Before Hurricane Irma had even reached Florida, Estero High football coach Jeff Hanlon was worried how bad fall weather was — once again — hurting not only Southwest Florida teams and athletics budgets but kids trying to earn college scholarships.
It’s only gotten worse since Irma has come and gone.
With many schools damaged and some still being used as shelters, Lee and Collier schools will not resume until Monday, Sept. 25, meaning local football teams could lose as many as three games because of the storm that struck on Sunday, Sept. 10.
When combined with washed out games the opening week of the season for some schools, there are teams looking at 10-game schedules cut nearly in half.
While minimal compared to the upheaval many families and communities are enduring, the lost games in football and fellow fall sports volleyball, swimming, cross country, golf and bowling aren’t meaningless.
“When you get into a tragedy like this I think people understand that’s not a priority,” said Estero athletic director Don Payne, who is dealing with a collapsed sea wall and several massive, downed trees at his home.
“But I’ll be glad to see them go back, because that’ll be a great outlet for everyone. We can get some games going. I think that would make everyone feel we’ll get past this.”
Because of varying damage statewide, the Florida High School Athletic Association left decisions when to return to practice and competition to individual districts.
Where facilities could be verified as safe, the Lee County School District permitted teams to resume practices Friday, with the reminder to be cautious with conditioning because students had been out of action more than a week.
“We’re obviously being very supportive of anybody that has issues first,” said Fort Myers High football coach Sam Sirianni Jr., who had all but 5-6 players on hand for light running and weight sessions Friday morning.
“But at the same time, kids need to get a little normalcy. They were excited to be back out there.”
Because next Friday, Sept. 22, is a teacher work day, some schools also are checking on the possibility they may be able to play games starting that night.
That would alleviate some of the pressure to try to reschedule as many lost games as possible in the six remaining weeks of the regular season — a greater necessity this year with a new statewide postseason qualification process that measures non-district games as well as district contests.
“Clearly it’s secondary to the real issues of life. But there’s all kinds of factors,” said Sirianni, noting help he’s directed his players to offer in their own communities and to continue providing next week even after they continue morning workouts.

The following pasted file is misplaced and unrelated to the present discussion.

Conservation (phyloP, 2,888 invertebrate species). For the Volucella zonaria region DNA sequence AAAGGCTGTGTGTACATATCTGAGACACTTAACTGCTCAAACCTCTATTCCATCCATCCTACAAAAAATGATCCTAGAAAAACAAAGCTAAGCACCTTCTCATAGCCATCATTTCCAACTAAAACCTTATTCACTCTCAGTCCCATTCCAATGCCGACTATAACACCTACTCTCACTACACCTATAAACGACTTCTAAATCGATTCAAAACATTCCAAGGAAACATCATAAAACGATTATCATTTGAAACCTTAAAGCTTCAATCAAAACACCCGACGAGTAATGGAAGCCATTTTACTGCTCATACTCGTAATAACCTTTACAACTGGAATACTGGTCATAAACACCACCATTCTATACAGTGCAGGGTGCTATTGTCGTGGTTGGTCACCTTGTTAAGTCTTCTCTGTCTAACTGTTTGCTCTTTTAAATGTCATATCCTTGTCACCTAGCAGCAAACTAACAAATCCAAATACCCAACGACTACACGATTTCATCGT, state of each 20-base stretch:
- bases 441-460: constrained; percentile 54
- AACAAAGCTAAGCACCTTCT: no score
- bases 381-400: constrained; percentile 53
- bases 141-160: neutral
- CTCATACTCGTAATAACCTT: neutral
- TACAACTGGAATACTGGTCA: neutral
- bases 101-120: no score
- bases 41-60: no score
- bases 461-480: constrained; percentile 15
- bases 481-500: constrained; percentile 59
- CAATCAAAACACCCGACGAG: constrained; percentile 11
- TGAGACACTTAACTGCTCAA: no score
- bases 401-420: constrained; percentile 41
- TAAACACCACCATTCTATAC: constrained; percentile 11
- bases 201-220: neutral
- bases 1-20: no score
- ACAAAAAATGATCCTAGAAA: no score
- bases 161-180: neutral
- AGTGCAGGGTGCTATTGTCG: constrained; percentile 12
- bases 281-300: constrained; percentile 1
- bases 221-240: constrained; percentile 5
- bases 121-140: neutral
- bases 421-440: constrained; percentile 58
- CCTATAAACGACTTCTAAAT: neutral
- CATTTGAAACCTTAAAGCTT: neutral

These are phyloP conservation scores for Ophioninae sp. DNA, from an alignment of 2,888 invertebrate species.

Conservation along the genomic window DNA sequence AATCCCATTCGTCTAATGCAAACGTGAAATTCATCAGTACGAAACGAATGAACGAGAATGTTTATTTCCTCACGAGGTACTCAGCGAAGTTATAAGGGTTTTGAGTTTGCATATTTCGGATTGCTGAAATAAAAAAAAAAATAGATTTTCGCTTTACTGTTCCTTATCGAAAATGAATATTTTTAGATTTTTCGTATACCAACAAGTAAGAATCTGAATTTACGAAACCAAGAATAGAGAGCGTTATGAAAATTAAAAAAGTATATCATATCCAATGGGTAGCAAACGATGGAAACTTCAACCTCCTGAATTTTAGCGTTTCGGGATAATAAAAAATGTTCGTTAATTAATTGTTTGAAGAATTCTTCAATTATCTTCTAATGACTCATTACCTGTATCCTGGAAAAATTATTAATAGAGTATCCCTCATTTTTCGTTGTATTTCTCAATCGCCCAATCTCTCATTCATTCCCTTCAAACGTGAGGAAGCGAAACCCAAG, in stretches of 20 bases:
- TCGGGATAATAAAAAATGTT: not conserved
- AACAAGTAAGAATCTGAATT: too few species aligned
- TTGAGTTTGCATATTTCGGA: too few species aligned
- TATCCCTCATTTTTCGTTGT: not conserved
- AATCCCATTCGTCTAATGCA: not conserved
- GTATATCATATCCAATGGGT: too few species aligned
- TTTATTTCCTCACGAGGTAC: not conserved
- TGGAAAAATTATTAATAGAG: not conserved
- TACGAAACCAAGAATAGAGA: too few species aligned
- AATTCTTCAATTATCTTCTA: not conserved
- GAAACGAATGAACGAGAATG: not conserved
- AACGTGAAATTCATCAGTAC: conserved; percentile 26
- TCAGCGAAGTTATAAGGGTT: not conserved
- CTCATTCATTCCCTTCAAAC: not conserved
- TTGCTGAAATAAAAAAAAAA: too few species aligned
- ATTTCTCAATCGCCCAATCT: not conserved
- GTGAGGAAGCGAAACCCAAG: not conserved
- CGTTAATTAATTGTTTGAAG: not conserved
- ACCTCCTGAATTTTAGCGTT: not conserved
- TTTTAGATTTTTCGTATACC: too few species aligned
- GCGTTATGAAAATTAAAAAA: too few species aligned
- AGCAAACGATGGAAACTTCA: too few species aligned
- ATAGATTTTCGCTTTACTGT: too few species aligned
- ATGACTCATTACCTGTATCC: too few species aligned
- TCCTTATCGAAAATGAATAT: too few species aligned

“You can do both. You can still be cognizant of the ones that need help and are struggling but give (players) an outlet and a release.”
ort Myers, which was slated to play a decades-old rivalry game Sept. 22 at Charlotte, and North Fort Myers, which is off to a 2-0 start, practiced Friday. But schools farther east in Lee and Collier counties are nowhere close to doing so.
Immokalee, which was supposed to host fellow District 5A-12 contender Dunbar on Sept. 14, had players who live in trailers lose homes. Most are still without water or power, according to Immokalee graduate and football coach Rodelin Anthony.
“As of right now they’re all in awe,” Anthony said. who’s more concerned with getting his players fed than watching film.
“Before I start practice I’m going to do a show of hands and ask, ‘Who’s eaten?’ We’ll probably just do a walk-through and get them some peanut butter and jelly sandwiches.”
Lehigh Senior, which like Estero has played only one football game this season because of weather, was damaged by the storm and is still being used to stage food dropoffs for area residents trapped in their homes by flood waters.
The conditions leave some hoping the FHSAA will extend the regular season, a move the association indicated this week it considered but ruled out.
Problems doing so include impacts on the rest of the sports calendar, starting with winter sports, and state finals venues that already have been reserved.
“In a state of emergency, the FHSAA should be flexible,” Anthony said. “There’s a lot riding (for) some of these kids who are playing for scholarships. These kids need as many opportunities to play as possible.”
North Fort Myers senior quarterback Toby Noland was told by scouts they’d be evaluating him for scholarship consideration the first half of the season.
It’s an important financial possibility for his family — and yet still not as critical as it would be for other players and families.
“It’s a way out,” Noland’s mother, Beth, said of the importance of football to some families. “I just hope they can get it figured out.”